Tired of temples? Asakusa entertainment spot will let you bust up some kawara.
The Asakusa neighborhood is one of the prime sightseeing areas in Tokyo. The district is home to Sensoji, dedicated to Kannon, the goddess of mercy, and the most important temple within the capital. For those with more secular interests, Nakamisedori, the pedestrian approach to Sensoji, is lined with stalls selling trinkets, snacks, and souvenirs, as are many of the other nearby streets.
But even if you’ve got no interest in traditional culture or shopping, Asakusa still has an unforgettable experience on offer at a unique business called Kawarana.
三社祭！本日も素晴らしくいい天気です。 祭りの後は、瓦割りで締めましょう！ 楽しい一日になりますように！ #浅草 #瓦割り #三社祭 #浅草三社祭 https://t.co/D4LXkBZJaX—
瓦割りカワラナ (@kawaranaAsakusa) May 21, 2017
Kawarana operates out of what looks like a driveway, making it a little hard to tell what sort of service it offers. There’s a pretty big hint on the large blue banner, though, which announces “KAWARA SMASH.”
瓦割りカワラナ (@kawaranaAsakusa) May 27, 2017
But if you’re not familiar with that particular Japanese vocabulary word, the question now becomes “What’s a ‘kawara?’” The answer:
瓦割りカワラナ (@kawaranaAsakusa) May 06, 2017
Traditional roof tiles, made out of clay and used by martial artists to show off their physical prowess for generations. At Kawarana, customers can live their karate master fantasies by having the staff set up a number of kawara as a target, then trying to smash through them all with a single blow.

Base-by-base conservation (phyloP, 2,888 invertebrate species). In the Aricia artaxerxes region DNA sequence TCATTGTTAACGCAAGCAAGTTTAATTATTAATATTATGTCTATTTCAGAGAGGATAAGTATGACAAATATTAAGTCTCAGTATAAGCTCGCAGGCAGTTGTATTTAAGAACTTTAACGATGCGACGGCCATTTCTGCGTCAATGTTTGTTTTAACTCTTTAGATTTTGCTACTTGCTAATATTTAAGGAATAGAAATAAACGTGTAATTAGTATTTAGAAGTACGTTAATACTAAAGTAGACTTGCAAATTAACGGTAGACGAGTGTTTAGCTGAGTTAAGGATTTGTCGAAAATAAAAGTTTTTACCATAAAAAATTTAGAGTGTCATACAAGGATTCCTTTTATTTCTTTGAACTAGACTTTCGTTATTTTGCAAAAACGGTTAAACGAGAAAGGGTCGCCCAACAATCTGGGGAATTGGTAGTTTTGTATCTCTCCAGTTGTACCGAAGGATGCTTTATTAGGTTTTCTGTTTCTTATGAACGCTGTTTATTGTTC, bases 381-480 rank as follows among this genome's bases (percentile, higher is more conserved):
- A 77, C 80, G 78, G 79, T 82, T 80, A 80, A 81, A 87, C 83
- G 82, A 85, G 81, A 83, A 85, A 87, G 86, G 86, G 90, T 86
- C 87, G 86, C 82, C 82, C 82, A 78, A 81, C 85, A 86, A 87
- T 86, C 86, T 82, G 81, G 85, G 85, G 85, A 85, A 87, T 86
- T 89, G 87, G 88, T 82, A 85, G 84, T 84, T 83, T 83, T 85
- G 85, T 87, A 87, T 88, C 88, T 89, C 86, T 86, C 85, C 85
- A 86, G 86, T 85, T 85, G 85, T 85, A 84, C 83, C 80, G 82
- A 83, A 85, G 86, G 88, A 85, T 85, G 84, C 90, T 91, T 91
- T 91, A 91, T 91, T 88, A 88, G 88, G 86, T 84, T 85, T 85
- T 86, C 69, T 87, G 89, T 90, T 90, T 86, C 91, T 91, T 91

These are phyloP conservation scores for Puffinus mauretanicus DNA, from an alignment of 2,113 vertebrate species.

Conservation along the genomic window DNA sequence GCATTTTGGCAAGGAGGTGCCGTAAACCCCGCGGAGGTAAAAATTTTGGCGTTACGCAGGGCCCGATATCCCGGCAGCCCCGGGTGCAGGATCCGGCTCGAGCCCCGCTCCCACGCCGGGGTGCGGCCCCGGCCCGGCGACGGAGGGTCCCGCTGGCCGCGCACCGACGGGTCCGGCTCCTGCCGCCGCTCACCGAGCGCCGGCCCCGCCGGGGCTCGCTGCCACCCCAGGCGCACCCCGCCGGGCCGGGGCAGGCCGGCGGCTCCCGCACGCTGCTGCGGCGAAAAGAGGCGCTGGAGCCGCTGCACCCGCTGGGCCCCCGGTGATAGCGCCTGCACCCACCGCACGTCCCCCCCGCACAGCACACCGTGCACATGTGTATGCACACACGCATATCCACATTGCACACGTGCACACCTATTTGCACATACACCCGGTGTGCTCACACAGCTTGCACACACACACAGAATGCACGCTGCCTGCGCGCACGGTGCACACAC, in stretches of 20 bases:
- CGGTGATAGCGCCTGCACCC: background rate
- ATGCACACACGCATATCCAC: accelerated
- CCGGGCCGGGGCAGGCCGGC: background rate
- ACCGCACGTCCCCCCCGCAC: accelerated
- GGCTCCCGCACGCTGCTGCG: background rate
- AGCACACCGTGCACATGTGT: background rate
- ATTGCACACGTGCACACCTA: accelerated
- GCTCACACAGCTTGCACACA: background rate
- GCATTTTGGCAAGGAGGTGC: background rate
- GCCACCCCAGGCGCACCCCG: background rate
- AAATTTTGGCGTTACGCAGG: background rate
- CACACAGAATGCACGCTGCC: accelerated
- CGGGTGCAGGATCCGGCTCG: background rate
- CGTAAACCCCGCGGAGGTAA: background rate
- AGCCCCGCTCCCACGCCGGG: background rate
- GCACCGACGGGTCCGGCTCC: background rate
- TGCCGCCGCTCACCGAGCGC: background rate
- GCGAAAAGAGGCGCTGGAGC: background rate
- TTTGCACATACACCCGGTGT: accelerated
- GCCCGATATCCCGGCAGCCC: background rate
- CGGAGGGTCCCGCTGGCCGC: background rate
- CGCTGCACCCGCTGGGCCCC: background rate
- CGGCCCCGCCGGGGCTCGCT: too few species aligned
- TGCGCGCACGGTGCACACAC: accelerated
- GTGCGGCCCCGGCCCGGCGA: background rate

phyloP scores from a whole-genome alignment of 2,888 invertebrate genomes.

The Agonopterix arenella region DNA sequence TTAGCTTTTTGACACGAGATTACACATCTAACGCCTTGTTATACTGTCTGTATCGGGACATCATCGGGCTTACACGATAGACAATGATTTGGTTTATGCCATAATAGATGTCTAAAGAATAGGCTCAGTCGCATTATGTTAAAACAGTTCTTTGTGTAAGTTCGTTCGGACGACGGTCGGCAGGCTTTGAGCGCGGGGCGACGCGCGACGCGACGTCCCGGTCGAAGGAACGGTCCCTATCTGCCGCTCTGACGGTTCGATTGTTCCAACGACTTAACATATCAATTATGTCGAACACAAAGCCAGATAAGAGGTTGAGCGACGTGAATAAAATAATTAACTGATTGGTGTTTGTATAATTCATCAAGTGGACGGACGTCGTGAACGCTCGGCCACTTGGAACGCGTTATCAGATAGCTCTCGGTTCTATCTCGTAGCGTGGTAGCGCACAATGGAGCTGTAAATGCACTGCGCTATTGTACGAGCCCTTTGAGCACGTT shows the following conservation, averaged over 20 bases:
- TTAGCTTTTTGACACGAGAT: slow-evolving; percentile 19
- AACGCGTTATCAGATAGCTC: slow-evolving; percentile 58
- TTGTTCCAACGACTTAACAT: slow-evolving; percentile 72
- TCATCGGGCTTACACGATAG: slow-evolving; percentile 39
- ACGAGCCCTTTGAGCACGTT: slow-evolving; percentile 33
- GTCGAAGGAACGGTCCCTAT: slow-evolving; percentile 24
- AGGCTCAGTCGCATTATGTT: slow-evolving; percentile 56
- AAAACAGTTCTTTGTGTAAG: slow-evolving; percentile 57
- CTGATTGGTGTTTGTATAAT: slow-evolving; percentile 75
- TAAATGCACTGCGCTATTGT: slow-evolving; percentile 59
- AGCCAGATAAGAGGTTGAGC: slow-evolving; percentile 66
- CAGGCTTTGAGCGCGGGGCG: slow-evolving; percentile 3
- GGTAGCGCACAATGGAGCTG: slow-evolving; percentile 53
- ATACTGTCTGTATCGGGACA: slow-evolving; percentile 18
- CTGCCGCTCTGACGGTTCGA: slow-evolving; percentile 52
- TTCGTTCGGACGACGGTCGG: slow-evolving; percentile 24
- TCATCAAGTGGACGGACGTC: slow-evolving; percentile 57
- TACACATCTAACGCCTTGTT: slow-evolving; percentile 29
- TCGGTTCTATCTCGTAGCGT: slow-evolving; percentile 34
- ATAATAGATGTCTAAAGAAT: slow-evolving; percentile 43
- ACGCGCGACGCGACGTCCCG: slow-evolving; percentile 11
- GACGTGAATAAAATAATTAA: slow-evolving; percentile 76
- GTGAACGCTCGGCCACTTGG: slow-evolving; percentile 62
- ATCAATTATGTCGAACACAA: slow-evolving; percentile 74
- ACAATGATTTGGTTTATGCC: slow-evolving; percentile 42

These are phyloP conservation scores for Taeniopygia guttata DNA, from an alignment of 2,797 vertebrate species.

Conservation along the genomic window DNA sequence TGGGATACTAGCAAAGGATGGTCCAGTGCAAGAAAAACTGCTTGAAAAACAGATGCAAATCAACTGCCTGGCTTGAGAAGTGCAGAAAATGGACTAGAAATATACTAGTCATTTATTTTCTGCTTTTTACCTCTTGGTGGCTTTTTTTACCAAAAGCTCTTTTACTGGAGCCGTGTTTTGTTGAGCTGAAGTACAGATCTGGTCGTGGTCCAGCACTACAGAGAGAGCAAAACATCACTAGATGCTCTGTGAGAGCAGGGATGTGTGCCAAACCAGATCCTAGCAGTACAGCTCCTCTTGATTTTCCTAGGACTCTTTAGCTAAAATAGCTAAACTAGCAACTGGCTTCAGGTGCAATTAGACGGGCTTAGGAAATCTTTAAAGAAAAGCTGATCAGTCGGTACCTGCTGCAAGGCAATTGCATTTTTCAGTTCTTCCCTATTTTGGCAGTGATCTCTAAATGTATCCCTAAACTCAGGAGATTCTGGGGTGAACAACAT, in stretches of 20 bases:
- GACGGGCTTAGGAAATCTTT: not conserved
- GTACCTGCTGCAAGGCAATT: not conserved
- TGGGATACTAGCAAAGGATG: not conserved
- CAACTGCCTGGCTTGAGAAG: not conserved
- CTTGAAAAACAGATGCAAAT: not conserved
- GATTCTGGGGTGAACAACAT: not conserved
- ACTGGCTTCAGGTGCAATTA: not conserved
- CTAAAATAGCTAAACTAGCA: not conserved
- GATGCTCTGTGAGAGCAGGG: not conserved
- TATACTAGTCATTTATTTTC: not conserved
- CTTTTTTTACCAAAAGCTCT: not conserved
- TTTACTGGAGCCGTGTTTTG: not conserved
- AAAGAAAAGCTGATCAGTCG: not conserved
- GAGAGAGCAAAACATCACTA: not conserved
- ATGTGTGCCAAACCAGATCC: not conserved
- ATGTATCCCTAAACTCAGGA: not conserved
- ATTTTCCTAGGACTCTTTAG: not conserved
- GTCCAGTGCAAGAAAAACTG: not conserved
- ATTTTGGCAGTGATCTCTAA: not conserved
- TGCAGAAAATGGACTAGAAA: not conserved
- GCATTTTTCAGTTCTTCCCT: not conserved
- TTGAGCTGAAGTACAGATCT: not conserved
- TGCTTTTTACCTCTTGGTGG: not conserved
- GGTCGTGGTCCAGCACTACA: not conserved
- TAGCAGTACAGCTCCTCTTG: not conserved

瓦割りカワラナ (@kawaranaAsakusa) June 03, 2017
Prices start at 500 yen (US$4.50) for a single kawara, with per-tile discounts for higher volumes. The fee also gets you use of a protective glove, and also a hanten half-coat or martial arts uniform top if you desire.
Once your target kawara are in position, the attendants will place a towel over the top, with the red circle indicating the optimum strike position. They’ll also make sure you have the proper stance and swing technique, and can provide instruction for those punching downward with their knuckles or swinging a fist down in a hammer blow.
There’s a bit of tension added to the proceedings in that you only have one chance to vanquish your inanimate adversaries. Don’t think that this means that Kawarana’s staff is hoping you fail so that it can cut down on its kawara replacement costs. Those who successfully break all of their tiles receive a special sticker of recognition, and as this video of a man breaking more than a dozen kawara at once shows, the staff is definitely rooting for customers to succeed.
It’s clearly not only a lot of fun, but a great way to blow off steam. Be advised, though, that Kawarana is open only on weekends, so you’ll have to hold out until Saturday if you’re planning to work through some job-related stress by punching through some kawara.
Kawarana / カワラナ
Address: Tokyo-to, Taito-ku, Asakusa 2-27-17
Open 10 a.m.-5 p.m.